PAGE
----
https://doi.org/10.7819/rbgn.v22i2.4052...
) and, consequently, of obtaining competitive advantages for its participants (Tefera & Hunsaker, 2020Tefera, C. A., & Hunsaker, W. D. (2020). Intangible assets and organizational citizenship behavior: a conceptual model.Heliyon, 6(7), e04497. https://doi.org/10.1016/j.heliyon.2020.e04497
https://doi.org/10.1016/j.heliyon.2020.e...
) that would hardly be achieved individually. In a franchising system, the partnership provides valuable resources, such as information and knowledge (Allred et al., 2011Allred, C., Fawcett, S., Wallin, C., & Magnan, G. (2011). A dynamic collaboration capability as a source of competitive advantage. Decision Sciences , 42(1), 129-161. https://doi.org/10.1111/j.1540-5915.2010.00304.x
https://doi.org/10.1111/j.1540-5915.2010...
), which are essential for franchisees since it is common for them to present gaps in skills and organizational resources (Cravens et al., 1993Cravens, D. W., Shipp, S. H., & Cravens, K. S. (1993). Analysis of cooperative interorganizational relationships, strategic alliance formation, and strategic alliance effectiveness. Journal of Strategic Marketing, 1(1), 55-70. https://doi.org/10.1080/09652549300000005
https://doi.org/10.1080/0965254930000000...
).

Among the valuable resources glimpsed in a franchising system, Bescorovaine and Beuren (2021Bescorovaine, R., & Beuren, I. M. (2021). Reflexos da cooperação no desempenho de franquias: Mediação do compartilhamento de informações da confiança interorganizacional. Revista de Ciências da Administração, 22(57), 37-56. https://doi.org/10.5007/2175-8077.2020.e70960
https://doi.org/10.5007/2175-8077.2020.e...
) identified the sharing of information by the franchisor as an element that strengthens the relationship and impacts the franchisees' performance. This suggests that inter-firm cooperation exhibits characteristics that drive improvements in the outcomes between intangible assets and performance. While it is recognized to be a multifaceted construct, in this study, franchisee performance is gauged by the perception in relation to competition (Bisbe & Otley, 2004Bisbe, J., & Otley, D. (2004). The effects of the interactive use of management control systems on product innovation. Accounting, Organizations and Society, 29(8), 709-737. https://doi.org/10.1016/j.aos.2003.10.010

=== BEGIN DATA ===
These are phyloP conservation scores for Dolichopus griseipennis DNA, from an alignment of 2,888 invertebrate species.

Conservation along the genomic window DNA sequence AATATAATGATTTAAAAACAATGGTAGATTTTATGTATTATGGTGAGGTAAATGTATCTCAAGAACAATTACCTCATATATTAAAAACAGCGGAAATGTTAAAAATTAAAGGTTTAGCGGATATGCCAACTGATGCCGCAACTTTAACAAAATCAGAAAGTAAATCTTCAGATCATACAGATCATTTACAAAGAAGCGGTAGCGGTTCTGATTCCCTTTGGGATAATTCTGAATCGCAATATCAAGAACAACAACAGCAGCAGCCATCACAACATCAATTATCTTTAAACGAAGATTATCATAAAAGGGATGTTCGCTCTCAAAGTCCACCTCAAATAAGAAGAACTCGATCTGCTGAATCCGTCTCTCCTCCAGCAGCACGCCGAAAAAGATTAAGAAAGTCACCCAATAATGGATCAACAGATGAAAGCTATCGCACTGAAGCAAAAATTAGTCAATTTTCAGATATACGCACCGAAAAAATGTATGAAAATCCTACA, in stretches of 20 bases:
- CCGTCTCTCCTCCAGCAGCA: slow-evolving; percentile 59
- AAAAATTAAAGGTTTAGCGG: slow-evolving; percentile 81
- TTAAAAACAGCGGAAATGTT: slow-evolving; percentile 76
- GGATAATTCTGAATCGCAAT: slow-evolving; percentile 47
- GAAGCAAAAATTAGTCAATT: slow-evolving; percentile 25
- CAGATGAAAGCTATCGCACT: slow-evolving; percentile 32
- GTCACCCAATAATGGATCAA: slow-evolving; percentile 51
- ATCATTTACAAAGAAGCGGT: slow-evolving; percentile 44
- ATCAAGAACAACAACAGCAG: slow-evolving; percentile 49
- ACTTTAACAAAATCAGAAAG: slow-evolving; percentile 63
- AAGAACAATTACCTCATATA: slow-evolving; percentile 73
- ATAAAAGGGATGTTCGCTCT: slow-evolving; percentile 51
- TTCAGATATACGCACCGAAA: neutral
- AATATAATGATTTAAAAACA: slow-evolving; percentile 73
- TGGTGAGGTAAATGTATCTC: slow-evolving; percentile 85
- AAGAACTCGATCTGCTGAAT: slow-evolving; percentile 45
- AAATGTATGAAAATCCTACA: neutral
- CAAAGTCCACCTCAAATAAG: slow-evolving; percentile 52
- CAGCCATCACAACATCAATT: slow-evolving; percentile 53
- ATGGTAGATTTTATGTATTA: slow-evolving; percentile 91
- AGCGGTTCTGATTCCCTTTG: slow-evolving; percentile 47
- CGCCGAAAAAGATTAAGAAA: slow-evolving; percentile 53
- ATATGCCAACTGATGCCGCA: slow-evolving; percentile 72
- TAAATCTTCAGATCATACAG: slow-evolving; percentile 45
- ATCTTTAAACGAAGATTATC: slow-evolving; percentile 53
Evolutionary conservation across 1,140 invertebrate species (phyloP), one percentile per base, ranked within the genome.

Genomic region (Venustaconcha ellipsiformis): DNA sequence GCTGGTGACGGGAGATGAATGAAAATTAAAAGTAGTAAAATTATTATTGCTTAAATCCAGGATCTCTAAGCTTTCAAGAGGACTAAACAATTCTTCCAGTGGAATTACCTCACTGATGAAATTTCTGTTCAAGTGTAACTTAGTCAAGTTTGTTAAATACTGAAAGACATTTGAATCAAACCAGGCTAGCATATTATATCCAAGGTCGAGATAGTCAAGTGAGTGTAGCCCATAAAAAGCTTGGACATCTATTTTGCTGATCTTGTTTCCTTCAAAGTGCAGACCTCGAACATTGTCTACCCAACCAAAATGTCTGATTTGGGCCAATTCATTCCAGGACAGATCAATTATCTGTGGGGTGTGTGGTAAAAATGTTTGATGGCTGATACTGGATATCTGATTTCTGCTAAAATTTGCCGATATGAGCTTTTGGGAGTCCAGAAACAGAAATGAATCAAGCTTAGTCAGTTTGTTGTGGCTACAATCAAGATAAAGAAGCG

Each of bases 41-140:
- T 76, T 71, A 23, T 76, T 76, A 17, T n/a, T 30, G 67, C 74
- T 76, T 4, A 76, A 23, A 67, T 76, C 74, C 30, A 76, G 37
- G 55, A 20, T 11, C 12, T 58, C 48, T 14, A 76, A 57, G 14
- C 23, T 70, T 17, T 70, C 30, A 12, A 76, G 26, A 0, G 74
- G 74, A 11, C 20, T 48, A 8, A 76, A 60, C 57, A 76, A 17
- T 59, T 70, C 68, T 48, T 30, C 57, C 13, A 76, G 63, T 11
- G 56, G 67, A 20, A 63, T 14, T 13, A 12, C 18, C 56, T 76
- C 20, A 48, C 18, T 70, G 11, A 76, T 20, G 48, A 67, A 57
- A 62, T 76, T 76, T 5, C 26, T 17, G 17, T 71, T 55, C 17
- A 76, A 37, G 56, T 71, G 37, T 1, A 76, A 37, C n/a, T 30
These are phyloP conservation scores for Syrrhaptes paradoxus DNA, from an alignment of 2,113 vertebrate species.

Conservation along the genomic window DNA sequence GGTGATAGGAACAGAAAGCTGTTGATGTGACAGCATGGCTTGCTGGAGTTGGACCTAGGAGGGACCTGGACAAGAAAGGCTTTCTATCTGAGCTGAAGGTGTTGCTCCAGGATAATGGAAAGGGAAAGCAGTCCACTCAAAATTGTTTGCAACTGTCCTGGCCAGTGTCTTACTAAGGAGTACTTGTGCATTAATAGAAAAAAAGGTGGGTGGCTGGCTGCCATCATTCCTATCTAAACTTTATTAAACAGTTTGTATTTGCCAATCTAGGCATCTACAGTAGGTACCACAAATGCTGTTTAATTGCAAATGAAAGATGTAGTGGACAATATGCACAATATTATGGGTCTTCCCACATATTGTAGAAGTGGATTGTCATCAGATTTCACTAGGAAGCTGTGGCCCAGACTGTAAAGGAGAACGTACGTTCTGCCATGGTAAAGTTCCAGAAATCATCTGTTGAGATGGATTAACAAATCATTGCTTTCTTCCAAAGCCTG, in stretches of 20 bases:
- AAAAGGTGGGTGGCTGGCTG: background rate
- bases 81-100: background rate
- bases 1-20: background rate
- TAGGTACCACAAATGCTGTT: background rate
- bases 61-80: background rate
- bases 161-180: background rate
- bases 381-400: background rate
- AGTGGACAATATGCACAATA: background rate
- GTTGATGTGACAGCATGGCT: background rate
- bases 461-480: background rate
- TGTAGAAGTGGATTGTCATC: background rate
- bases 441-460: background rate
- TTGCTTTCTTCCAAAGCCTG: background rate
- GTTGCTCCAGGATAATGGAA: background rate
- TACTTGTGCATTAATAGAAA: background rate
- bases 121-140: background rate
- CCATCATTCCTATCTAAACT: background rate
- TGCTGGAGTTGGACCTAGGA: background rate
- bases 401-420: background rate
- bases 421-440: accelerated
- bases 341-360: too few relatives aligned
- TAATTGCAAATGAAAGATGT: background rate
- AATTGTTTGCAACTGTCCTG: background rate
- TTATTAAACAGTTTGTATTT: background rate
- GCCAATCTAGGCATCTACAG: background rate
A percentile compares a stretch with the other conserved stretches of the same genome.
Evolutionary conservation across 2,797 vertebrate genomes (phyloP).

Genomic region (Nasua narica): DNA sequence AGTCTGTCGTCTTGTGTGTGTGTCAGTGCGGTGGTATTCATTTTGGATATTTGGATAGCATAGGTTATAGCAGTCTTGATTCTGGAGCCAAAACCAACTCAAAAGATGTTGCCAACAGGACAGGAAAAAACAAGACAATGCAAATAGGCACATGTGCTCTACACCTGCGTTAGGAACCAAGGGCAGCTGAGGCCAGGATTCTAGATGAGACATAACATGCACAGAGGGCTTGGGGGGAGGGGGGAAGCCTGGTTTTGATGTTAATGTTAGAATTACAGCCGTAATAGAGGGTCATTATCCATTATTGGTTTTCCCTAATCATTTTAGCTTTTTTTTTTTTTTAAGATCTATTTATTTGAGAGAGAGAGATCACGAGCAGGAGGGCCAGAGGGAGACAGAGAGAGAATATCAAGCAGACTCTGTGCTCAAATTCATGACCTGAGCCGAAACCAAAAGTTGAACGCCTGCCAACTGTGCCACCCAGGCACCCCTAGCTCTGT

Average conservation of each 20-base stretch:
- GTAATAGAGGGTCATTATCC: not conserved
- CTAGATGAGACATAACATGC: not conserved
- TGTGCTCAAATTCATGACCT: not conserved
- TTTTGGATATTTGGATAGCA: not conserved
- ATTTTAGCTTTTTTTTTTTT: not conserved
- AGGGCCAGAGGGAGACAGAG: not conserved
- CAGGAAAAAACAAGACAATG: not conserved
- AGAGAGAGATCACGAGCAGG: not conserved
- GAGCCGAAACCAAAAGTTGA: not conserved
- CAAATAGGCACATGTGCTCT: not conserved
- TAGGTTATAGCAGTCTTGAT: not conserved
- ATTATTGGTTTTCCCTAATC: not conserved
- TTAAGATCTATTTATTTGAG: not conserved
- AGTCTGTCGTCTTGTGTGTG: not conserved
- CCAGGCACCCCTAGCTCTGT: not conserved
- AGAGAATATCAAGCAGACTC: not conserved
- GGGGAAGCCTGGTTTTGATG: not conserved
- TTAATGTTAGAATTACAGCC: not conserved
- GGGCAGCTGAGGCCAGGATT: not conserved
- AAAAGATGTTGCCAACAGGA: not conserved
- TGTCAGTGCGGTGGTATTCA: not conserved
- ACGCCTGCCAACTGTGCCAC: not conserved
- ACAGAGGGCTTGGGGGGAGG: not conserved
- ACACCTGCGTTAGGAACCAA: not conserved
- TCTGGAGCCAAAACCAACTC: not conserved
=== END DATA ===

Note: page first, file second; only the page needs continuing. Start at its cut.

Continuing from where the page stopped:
https://doi.org/10.1016/j.aos.2003.10.01...
). Thus, it is postulated that:

H3: There is a mediating effect of cooperation in the franchising system on the relationship between intellectual capital and franchisee performance.

It is expected, with this set of hypotheses, that the results will resemble those found by Bontis (1998Bontis, N. (1998). Intellectual capital: An exploratory study that develops measures and models. Management Decision, 36(2), 63-76. https://doi.org/10.1108/00251749810204142
https://doi.org/10.1108/0025174981020414...
) and Cabrita and Bontis (2008Cabrita, M. R., & Bontis, N. (2008). Intellectual capital and business performance in the Portuguese banking industry. International Journal of Technology Management, 43(1), 212-237. https://doi.org/10.1504/IJTM.2008.019416
https://doi.org/10.1504/IJTM.2008.019416...
); however, both did not observe intellectual capital formation mediated by interfirm cooperation.

2.2. Management Control Systems, Cooperation, and Performance

MCSs are assets with the capacity to achieve their ends and not just liabilities designed to assist managers in decision-making (Chenhall, 2003Chenhall, R. H. (2003). Management control systems design within its organizational context: Findings from contingency-based research and directions for the future. Accounting, Organizations and Society, 28(2-3), 127-168. https://doi.org/10.1016/S0361-3682(01)00027-7